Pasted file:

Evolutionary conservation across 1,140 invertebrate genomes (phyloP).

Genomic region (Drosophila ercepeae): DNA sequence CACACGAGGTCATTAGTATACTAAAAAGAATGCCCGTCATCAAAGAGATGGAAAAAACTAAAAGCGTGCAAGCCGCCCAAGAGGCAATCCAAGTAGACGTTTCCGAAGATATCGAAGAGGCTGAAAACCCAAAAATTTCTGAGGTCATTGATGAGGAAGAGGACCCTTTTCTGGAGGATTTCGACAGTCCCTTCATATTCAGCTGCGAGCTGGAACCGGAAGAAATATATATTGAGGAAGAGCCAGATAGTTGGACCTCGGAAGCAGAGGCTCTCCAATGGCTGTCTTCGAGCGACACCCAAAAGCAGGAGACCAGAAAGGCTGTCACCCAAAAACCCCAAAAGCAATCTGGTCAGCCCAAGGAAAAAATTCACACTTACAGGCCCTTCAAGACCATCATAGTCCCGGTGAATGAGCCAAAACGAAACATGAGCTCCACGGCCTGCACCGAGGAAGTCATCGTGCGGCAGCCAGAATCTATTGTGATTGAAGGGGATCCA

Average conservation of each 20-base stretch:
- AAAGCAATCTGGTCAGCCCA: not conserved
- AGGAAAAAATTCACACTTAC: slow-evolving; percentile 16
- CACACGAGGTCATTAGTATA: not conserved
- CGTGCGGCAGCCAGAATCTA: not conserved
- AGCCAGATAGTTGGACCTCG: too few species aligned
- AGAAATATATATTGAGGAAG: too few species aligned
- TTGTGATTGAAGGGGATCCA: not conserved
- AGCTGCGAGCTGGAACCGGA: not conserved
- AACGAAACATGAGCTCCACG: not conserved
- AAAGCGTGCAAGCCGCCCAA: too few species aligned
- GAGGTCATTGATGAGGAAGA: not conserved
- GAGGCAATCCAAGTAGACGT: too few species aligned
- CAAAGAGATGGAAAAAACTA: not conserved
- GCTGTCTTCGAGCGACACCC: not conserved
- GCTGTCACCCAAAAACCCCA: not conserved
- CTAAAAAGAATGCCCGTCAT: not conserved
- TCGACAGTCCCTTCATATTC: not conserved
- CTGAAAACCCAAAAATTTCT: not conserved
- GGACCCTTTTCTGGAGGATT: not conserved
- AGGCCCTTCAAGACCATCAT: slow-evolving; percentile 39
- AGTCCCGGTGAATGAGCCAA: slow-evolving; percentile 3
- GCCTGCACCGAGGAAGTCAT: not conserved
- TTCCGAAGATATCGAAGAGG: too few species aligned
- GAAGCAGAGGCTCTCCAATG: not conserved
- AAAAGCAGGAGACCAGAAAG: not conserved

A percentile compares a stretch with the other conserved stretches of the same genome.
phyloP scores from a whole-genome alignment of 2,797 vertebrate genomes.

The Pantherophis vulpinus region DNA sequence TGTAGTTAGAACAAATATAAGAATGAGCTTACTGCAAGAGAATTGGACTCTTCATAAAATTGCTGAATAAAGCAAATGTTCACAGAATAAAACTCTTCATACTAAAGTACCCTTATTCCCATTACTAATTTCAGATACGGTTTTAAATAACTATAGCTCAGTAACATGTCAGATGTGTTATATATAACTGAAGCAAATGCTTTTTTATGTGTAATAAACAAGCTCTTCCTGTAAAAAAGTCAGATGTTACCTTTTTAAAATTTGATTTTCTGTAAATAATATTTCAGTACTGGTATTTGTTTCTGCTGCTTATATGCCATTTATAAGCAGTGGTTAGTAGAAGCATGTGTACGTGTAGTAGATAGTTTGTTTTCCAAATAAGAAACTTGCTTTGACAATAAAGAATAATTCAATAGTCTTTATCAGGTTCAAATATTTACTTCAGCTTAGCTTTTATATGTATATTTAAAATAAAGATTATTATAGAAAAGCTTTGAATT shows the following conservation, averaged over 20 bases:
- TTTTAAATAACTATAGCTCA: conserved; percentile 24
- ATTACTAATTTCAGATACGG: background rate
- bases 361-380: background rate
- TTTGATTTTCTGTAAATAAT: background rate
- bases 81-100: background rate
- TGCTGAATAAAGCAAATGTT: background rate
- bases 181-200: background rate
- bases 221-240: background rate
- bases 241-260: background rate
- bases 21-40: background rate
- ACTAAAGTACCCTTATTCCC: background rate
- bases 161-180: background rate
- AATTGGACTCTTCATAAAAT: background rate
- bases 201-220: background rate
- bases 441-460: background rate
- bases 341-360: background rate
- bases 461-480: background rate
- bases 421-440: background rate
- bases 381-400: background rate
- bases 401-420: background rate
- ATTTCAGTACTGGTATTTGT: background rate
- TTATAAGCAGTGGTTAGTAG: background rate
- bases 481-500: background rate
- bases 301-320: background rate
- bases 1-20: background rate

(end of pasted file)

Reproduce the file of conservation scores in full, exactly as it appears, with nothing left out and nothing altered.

Evolutionary conservation across 1,140 invertebrate genomes (phyloP).

Genomic region (Drosophila ercepeae): DNA sequence CACACGAGGTCATTAGTATACTAAAAAGAATGCCCGTCATCAAAGAGATGGAAAAAACTAAAAGCGTGCAAGCCGCCCAAGAGGCAATCCAAGTAGACGTTTCCGAAGATATCGAAGAGGCTGAAAACCCAAAAATTTCTGAGGTCATTGATGAGGAAGAGGACCCTTTTCTGGAGGATTTCGACAGTCCCTTCATATTCAGCTGCGAGCTGGAACCGGAAGAAATATATATTGAGGAAGAGCCAGATAGTTGGACCTCGGAAGCAGAGGCTCTCCAATGGCTGTCTTCGAGCGACACCCAAAAGCAGGAGACCAGAAAGGCTGTCACCCAAAAACCCCAAAAGCAATCTGGTCAGCCCAAGGAAAAAATTCACACTTACAGGCCCTTCAAGACCATCATAGTCCCGGTGAATGAGCCAAAACGAAACATGAGCTCCACGGCCTGCACCGAGGAAGTCATCGTGCGGCAGCCAGAATCTATTGTGATTGAAGGGGATCCA

Average conservation of each 20-base stretch:
- AAAGCAATCTGGTCAGCCCA: not conserved
- AGGAAAAAATTCACACTTAC: slow-evolving; percentile 16
- CACACGAGGTCATTAGTATA: not conserved
- CGTGCGGCAGCCAGAATCTA: not conserved
- AGCCAGATAGTTGGACCTCG: too few species aligned
- AGAAATATATATTGAGGAAG: too few species aligned
- TTGTGATTGAAGGGGATCCA: not conserved
- AGCTGCGAGCTGGAACCGGA: not conserved
- AACGAAACATGAGCTCCACG: not conserved
- AAAGCGTGCAAGCCGCCCAA: too few species aligned
- GAGGTCATTGATGAGGAAGA: not conserved
- GAGGCAATCCAAGTAGACGT: too few species aligned
- CAAAGAGATGGAAAAAACTA: not conserved
- GCTGTCTTCGAGCGACACCC: not conserved
- GCTGTCACCCAAAAACCCCA: not conserved
- CTAAAAAGAATGCCCGTCAT: not conserved
- TCGACAGTCCCTTCATATTC: not conserved
- CTGAAAACCCAAAAATTTCT: not conserved
- GGACCCTTTTCTGGAGGATT: not conserved
- AGGCCCTTCAAGACCATCAT: slow-evolving; percentile 39
- AGTCCCGGTGAATGAGCCAA: slow-evolving; percentile 3
- GCCTGCACCGAGGAAGTCAT: not conserved
- TTCCGAAGATATCGAAGAGG: too few species aligned
- GAAGCAGAGGCTCTCCAATG: not conserved
- AAAAGCAGGAGACCAGAAAG: not conserved

A percentile compares a stretch with the other conserved stretches of the same genome.
phyloP scores from a whole-genome alignment of 2,797 vertebrate genomes.

The Pantherophis vulpinus region DNA sequence TGTAGTTAGAACAAATATAAGAATGAGCTTACTGCAAGAGAATTGGACTCTTCATAAAATTGCTGAATAAAGCAAATGTTCACAGAATAAAACTCTTCATACTAAAGTACCCTTATTCCCATTACTAATTTCAGATACGGTTTTAAATAACTATAGCTCAGTAACATGTCAGATGTGTTATATATAACTGAAGCAAATGCTTTTTTATGTGTAATAAACAAGCTCTTCCTGTAAAAAAGTCAGATGTTACCTTTTTAAAATTTGATTTTCTGTAAATAATATTTCAGTACTGGTATTTGTTTCTGCTGCTTATATGCCATTTATAAGCAGTGGTTAGTAGAAGCATGTGTACGTGTAGTAGATAGTTTGTTTTCCAAATAAGAAACTTGCTTTGACAATAAAGAATAATTCAATAGTCTTTATCAGGTTCAAATATTTACTTCAGCTTAGCTTTTATATGTATATTTAAAATAAAGATTATTATAGAAAAGCTTTGAATT shows the following conservation, averaged over 20 bases:
- TTTTAAATAACTATAGCTCA: conserved; percentile 24
- ATTACTAATTTCAGATACGG: background rate
- bases 361-380: background rate
- TTTGATTTTCTGTAAATAAT: background rate
- bases 81-100: background rate
- TGCTGAATAAAGCAAATGTT: background rate
- bases 181-200: background rate
- bases 221-240: background rate
- bases 241-260: background rate
- bases 21-40: background rate
- ACTAAAGTACCCTTATTCCC: background rate
- bases 161-180: background rate
- AATTGGACTCTTCATAAAAT: background rate
- bases 201-220: background rate
- bases 441-460: background rate
- bases 341-360: background rate
- bases 461-480: background rate
- bases 421-440: background rate
- bases 381-400: background rate
- bases 401-420: background rate
- ATTTCAGTACTGGTATTTGT: background rate
- TTATAAGCAGTGGTTAGTAG: background rate
- bases 481-500: background rate
- bases 301-320: background rate
- bases 1-20: background rate